Catawbas elect Rodgers new chief

CATAWBA INDIAN RESERVATION -- As the sun rose above the Longhouse at the Catawba Indian Reservation on Sunday morning, Donald Rodgers heard his name announced as the new chief of the Catawba Indian Nation, signaling a new era for the tribe.

"I could just feel the relief, but also the weight of responsibility," Rodgers, 39, said Sunday afternoon after staying up all night while votes were counted. Polls closed at 7 p.m. Saturday, but results weren't announced until around 6 a.m. Sunday.

"It was almost symbolic because I feel like this is a new day for our people," Rodgers said.

Rodgers defeated three other candidates in Saturday's tribal election with 260 votes. Bill Harris tallied 185 votes to finish second, former assistant chief Buck George had 107 and Dean Canty tallied 85 votes, said election supervisor Steve Rast. The tribe also elected officers and voted down an amended constitution, he said.

Rodgers, a counselor for Alliance Credit in Charlotte, becomes the first chief elected since Gilbert Blue won the position in 1973. Blue resigned in March amid growing criticism.

"Gilbert did a good job for the time he was there," Rodgers said. "But it's time for a change."

Rodgers said he plans to unite a tribe fractured by controversy in recent years. Since the tribe won a settlement with the U.S. government in 1993, leadership has been criticized for not holding regular elections and updating the constitution. There also have been numerous lawsuits and disagreements about gaming operations, health care and infrastructure.

Rodgers, who campaigned door-to-door after being asked to run for chief by a group of supporters, promises to reach out to members of the tribe of all ages and viewpoints to begin settling disputes, he said.

"I grew up on the reservation, and I have a great love for all these folks," he said. "We need to forget about all the bickering and fighting. The only thing that matters about the past is our heritage."

One of the first moves Rodgers will make as chief is to hold an open meeting of the general council Aug. 4. He said he wants to hear from all tribe members before moving forward.

Rodgers said whether the nation pursues casino gaming in Marion County -- a plan put on the table earlier this summer -- or another option will depend on public opinion. He said he prefers to represent the people than govern by a personal agenda.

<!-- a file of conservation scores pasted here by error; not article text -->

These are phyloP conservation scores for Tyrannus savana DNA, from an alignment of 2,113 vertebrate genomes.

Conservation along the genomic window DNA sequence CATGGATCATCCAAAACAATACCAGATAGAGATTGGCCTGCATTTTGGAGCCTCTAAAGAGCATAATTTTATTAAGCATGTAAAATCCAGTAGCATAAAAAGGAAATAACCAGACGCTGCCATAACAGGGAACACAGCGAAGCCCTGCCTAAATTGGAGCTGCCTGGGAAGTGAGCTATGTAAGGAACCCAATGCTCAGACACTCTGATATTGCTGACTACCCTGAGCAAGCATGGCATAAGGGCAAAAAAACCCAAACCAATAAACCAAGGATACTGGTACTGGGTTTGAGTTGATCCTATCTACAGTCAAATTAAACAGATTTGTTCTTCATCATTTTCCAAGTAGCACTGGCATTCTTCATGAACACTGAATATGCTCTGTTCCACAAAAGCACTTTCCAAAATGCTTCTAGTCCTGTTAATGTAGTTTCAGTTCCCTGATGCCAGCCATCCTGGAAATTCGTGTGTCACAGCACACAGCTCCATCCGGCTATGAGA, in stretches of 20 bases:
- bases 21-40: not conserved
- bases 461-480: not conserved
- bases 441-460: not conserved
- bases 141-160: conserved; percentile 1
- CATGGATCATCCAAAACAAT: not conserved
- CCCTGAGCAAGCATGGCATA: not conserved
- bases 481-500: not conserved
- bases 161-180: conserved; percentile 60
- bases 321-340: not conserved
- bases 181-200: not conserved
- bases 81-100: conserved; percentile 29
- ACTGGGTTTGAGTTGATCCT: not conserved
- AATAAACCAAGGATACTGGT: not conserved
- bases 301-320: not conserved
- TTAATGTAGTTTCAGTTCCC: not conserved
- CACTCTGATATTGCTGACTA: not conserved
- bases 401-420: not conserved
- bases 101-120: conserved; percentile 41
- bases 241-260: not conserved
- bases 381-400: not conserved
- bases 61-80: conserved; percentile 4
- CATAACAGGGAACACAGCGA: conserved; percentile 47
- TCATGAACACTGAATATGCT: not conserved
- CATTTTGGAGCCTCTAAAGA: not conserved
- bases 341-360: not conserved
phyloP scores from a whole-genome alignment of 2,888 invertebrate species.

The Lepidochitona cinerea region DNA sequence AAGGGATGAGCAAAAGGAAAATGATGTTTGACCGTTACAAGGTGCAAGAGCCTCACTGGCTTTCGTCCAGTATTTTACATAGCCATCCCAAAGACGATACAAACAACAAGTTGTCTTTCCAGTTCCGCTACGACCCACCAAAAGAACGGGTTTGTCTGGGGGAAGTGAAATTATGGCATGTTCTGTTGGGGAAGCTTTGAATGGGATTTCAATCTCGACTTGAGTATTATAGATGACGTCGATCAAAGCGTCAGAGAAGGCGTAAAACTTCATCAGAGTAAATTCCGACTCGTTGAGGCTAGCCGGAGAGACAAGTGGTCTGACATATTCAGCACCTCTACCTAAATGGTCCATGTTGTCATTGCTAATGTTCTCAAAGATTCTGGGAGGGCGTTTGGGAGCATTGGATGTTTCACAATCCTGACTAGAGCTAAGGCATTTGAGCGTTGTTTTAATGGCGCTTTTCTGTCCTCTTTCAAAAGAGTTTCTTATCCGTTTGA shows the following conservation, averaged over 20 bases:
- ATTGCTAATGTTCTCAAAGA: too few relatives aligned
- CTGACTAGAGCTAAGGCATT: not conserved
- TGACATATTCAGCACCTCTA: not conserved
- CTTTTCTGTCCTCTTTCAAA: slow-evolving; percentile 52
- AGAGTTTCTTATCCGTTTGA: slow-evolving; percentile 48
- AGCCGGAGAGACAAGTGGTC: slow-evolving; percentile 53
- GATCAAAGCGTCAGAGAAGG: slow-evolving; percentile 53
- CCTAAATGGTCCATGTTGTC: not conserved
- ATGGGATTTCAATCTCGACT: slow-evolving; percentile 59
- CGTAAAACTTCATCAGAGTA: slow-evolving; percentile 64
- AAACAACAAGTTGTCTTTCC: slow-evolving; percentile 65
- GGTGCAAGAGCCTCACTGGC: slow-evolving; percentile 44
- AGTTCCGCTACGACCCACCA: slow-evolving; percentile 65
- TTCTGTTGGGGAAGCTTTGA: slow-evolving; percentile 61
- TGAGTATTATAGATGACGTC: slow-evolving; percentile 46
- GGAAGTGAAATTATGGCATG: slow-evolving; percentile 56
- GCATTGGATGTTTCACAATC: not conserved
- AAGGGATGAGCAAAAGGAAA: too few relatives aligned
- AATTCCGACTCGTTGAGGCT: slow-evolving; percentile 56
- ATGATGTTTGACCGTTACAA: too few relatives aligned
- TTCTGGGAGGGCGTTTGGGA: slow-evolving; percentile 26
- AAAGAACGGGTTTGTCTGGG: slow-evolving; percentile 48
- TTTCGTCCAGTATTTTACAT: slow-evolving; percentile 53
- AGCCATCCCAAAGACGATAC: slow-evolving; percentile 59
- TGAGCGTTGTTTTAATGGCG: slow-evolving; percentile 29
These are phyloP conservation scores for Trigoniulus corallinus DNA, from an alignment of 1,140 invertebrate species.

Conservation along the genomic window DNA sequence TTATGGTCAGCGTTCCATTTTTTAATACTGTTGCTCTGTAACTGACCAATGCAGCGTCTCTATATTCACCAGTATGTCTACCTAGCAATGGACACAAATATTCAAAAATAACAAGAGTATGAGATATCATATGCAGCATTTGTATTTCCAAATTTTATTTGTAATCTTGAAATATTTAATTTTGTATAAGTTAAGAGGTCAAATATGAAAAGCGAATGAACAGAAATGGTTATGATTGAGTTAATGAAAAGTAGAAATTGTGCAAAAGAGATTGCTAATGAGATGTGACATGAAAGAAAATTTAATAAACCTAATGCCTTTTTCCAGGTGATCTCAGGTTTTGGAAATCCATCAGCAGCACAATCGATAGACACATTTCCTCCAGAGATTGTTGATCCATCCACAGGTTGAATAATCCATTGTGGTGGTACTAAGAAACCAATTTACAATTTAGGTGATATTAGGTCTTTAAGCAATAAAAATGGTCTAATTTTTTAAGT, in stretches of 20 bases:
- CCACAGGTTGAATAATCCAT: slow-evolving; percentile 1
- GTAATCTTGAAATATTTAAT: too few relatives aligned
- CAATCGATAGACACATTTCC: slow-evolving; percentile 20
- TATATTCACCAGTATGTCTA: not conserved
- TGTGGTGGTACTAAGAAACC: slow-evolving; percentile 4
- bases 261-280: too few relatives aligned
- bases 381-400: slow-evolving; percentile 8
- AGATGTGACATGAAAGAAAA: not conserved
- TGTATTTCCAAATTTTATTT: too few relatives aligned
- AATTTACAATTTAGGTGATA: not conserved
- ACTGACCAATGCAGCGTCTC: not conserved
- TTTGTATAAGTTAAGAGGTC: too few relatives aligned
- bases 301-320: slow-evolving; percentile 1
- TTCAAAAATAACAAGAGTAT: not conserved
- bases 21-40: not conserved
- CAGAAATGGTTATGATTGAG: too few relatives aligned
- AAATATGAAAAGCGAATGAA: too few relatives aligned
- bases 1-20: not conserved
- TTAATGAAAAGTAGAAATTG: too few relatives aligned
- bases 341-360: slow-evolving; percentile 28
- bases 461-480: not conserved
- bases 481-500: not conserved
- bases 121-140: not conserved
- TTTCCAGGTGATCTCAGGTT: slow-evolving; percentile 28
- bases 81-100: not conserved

"This is not 'The Donald Rodgers Show,'" he said. "This is the 'We' show. Big decisions like casinos, bingo, land purchases and changes to the constitution, those need to go before the people."

Former Assistant Chief Buck George, who decided to run for chief after 36 years at his assistant's post, said he was happy the election finished smoothly.

"It might be time for me to step down," he said. "I was hoping to go 4 more years, but that's not what the people wanted."

George, who helped broker the 1993 settlement, said he was thankful and proud of the time he was allowed to serve. He said the next few years will be crucial for the tribe, and the newcomers will have their hands full.

"They better be ready to work," George said. "It's not all fun and games. There's a lot of important work to be done."

Harris and Canty could not be reached for comment Sunday.

Voters also elected representatives for several other offices in Saturday's election.

• Gene Blue was elected assistant chief with 253 votes, narrowly defeating Jackie Canty who had 240 nods, Rast said.

• Jason Harris, a former member of the executive committee, was elected secretary/treasurer by a wide margin with 393 votes, Rast said.

• Four at-large candidates were voted to the tribe's executive committee. Melissa Funderburk, Butch Sanders, Leigh Anne Bickett and John Williford were the top four out of a six-candidate field, Rast said.

• An amended constitution failed by a margin of 314 against to 295 in favor.

"Everything went very smooth," Rast said. "It certainly was a big event for the tribe, but it was uneventful as far as elections go."

Rast said a total of 642 mostly mail-in ballots were cast. Almost 1,800 Catawbas nationwide, out of 2,600 tribe members, were eligible to vote, he said.

Rast was contracted by the Catawbas as a consultant for the election. He is chairman of the York County Election Board, but the Catawba elections were conducted independently, he said.

Rast said the handwritten ballots were read one at a time, and the tally was observed by an election board appointed by the Catawba executive committee. Each candidate also had an appointed observer to ensure accuracy, Rast said.

Rodgers said he was proud of the Catawba people for voting peacefully. He said he hopes the unified spirit of the election will give momentum to adopting an amended constitution and solving disputes in the future.

"Last night proves that even with our differences we can come together, laugh, have fun and move forward," he said. "This is an exciting time for our people."